By Ericka Bennett
From my journal during my time in India. Note: Asha is Hindi for “hope.”
I found Hope today. There, in the middle of the leper colony. It was the most unexpected discovery
I knew when I looked into her big brown eyes, innocent and inviting, full of joy despite her circumstances, and sparkling with laughter. Pigtails and giggles – I watched as she danced in her little white dress and I knew something was special about this little girl. I bent down to ask her name.
“Asha”, she said. Hope.
“Yes Lord,” I thought, “that’s just like You to show me Hope in a place I felt sure would be hopeless.”
I couldn’t help but smile.
We started our walk through the colony to meet the lepers and their families with a group of children following all around us. I felt a little hand in mine and looked down. There she was, wanting to be held.
I picked up Hope and carried her through the leper colony as she whispered, “I love Jesus” in my ear.
We greeted men, women, and children – the lepers and their families. We shook hands and gave hugs. Despite the filth and stench, we smiled and prayed and tried as best we could to bless the people. All the while, Hope held on
I turned the corner to find a wooden shack – up on legs with a small door. It was maybe 3 by 5 feet – a type of hutch you might keep rabbits or chickens in back in the US. Two of our girls were sitting in the doorway, so I stopped to say hello.
Inside, I found the man they were comforting. A sweet old man, about the age of my own grandfather lay inside, pitifully sick. He couldn’t speak. His tear-filled eyes struggled to see. When he reached out his hand to shake mine, I saw how badly the leprosy had affected him he had no fingers left, only white spots on his hands and black nubs where his fingers had fallen away.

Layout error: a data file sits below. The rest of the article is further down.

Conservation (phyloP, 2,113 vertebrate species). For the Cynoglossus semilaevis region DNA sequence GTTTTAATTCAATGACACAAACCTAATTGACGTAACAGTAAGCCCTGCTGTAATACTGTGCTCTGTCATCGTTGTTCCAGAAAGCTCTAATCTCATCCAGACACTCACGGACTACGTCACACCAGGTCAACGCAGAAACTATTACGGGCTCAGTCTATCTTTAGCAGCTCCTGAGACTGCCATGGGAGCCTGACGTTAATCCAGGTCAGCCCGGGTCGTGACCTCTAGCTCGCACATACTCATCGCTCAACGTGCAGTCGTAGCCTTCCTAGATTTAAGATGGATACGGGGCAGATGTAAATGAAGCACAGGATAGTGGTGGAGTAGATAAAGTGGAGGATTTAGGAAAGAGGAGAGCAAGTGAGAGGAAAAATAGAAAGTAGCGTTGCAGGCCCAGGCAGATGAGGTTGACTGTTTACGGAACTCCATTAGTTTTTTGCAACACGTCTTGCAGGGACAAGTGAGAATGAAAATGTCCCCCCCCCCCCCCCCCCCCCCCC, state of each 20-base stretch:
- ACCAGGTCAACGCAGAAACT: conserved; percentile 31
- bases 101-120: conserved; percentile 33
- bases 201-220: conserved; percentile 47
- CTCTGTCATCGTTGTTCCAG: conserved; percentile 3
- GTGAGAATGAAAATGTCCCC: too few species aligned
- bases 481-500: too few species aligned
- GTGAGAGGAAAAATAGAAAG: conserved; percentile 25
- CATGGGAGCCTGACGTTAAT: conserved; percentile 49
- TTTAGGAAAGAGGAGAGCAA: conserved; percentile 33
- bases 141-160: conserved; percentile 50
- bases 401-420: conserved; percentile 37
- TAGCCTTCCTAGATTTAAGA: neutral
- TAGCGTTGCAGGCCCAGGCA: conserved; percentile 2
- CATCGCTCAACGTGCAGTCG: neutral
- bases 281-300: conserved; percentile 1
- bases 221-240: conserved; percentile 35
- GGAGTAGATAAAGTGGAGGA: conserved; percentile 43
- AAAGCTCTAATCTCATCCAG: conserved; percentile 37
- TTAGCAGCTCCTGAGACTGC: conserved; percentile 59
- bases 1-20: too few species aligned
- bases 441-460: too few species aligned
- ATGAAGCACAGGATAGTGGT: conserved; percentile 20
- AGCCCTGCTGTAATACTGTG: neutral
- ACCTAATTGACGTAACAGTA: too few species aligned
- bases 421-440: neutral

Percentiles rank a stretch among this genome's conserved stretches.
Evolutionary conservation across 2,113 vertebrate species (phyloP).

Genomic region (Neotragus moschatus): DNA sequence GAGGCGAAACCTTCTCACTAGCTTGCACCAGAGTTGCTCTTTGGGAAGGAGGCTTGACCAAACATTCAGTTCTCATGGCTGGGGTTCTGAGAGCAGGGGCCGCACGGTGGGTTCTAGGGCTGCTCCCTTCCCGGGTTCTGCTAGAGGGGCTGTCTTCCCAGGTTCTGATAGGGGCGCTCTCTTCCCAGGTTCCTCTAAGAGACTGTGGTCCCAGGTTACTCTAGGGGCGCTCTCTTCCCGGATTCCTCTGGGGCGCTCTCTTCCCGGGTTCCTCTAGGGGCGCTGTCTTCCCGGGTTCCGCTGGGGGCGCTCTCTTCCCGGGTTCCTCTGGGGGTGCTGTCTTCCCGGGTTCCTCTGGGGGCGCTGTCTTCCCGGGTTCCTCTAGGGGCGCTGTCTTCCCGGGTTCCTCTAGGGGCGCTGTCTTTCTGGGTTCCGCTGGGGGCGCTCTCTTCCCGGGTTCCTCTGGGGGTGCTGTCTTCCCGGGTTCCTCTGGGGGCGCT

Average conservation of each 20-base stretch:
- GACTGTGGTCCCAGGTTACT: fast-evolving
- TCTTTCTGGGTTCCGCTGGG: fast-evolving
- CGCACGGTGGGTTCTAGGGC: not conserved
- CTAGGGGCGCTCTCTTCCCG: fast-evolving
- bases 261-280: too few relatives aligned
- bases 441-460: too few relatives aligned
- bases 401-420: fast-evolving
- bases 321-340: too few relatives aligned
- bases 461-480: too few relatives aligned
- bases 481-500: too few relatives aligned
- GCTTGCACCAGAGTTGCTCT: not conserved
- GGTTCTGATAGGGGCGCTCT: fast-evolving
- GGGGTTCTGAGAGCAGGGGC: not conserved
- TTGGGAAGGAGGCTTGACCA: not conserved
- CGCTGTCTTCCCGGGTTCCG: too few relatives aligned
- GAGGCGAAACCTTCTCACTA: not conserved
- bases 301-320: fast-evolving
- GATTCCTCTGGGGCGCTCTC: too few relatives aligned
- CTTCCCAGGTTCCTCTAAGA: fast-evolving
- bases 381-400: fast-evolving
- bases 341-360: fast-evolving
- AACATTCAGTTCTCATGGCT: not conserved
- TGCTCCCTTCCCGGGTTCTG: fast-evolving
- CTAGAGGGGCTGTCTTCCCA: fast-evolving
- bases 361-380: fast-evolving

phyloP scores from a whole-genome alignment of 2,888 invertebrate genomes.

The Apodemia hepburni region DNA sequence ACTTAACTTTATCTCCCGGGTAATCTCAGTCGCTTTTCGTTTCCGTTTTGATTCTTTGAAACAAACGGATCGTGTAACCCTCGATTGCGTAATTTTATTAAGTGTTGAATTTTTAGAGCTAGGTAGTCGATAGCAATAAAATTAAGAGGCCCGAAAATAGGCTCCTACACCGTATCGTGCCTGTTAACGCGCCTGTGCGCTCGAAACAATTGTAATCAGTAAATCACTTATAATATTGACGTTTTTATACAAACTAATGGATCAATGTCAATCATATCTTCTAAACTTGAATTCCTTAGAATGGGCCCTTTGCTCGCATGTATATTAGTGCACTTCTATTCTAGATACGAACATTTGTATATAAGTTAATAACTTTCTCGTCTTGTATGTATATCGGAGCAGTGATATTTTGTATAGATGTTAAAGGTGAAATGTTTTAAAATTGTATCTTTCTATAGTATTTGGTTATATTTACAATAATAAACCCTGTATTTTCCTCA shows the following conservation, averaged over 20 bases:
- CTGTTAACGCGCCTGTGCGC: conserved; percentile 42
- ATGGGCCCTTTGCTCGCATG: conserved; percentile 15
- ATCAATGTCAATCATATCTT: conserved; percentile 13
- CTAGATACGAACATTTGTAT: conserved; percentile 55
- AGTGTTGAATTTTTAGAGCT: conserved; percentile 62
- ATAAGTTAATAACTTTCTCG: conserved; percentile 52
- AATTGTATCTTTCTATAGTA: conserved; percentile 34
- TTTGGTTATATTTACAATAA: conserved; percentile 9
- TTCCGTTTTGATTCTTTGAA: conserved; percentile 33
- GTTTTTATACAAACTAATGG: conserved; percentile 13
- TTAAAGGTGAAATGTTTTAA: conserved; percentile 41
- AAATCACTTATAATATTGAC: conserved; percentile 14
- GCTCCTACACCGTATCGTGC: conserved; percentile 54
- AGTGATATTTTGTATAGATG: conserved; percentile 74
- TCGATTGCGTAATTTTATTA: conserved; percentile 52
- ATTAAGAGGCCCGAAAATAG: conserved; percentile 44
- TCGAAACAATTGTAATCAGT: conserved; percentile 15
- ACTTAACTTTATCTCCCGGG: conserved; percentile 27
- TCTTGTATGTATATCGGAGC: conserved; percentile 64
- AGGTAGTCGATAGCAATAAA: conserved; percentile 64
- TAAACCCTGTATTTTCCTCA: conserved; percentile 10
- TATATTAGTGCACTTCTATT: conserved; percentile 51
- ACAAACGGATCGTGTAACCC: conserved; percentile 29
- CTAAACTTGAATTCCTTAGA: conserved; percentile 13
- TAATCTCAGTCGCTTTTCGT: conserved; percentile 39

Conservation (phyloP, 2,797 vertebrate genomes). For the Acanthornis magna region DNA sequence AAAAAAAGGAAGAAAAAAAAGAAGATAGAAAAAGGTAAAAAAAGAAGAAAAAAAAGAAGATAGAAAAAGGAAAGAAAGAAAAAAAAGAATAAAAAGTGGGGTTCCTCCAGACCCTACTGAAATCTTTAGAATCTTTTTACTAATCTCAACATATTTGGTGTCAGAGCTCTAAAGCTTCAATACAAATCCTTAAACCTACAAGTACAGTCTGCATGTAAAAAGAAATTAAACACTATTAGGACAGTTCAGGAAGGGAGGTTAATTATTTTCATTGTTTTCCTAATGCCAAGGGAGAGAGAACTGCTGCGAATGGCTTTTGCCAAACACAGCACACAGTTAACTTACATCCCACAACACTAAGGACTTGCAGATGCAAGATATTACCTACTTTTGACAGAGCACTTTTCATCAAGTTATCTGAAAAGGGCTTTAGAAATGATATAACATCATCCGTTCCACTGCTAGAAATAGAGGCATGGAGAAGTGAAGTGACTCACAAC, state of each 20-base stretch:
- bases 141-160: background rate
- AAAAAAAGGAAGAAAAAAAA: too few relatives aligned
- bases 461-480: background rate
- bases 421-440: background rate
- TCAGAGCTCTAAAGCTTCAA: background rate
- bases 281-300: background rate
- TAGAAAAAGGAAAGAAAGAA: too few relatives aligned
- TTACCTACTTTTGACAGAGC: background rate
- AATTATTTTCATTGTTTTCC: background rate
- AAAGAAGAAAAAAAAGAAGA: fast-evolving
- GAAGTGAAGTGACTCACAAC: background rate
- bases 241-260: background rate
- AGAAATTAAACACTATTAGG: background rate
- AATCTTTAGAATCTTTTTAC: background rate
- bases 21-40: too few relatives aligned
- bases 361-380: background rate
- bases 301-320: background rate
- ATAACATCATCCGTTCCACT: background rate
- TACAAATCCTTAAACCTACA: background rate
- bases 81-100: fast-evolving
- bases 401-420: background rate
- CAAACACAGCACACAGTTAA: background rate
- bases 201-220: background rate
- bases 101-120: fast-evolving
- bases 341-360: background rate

The leprosy was killing him slowly.
It was almost more than I could bear. Here was this precious man who deserved SO much more – He deserved medicine and proper care! And yet here he was, dying of a curable disease, and living out his days in a dark wooden box while the world passed by.
I wanted so badly to comfort him, so I did all I knew to do. With Hope in my arms, I began to sing over him. Sarah, Laura, and I sang “It Is Well”, “Amazing Grace”, and “Jesus Paid It All”, desperately wishing he could understand the words we were singing. And then, it was time to go…
Hope and I sat down in the doorway and he reached for my hand. I wanted to hug him but could barely reach, so I shook his hand and then kissed my fingers and touched them to his cheek.
With Hope still in my arms I said my goodbyes to the other lepers and their families. And then, it was time to say goodbye to Hope.
Her sweet eyes didn’t understand at first, and she clung to my hands even after I put her down. As I turned to leave she kissed me goodbye, her rosebud lips against my cheek and mine against her dusty face.
We drove away with her waving until the car was out of sight while I prayed: “God make her HOPE. Hope to the lepers, Hope to the village, Hope to India. Raise her up as a great woman of God. But God, don’t stop there make her generation HOPE for the future!”
Though her name was Hope, I knew she was not the only one. That day, and everyday here, I see Hope in the eyes of the children. Hope for their future, Hope for their dreams to be fulfilled, Hope for India – for light to fill the darkness and for a lost nation to know the Lord!
Ericka Bennett , a graduate from Auburn University, is from Alabama and recently moved to Georgia to work with Adventures in Missions after the orphans in Africa broke her heart.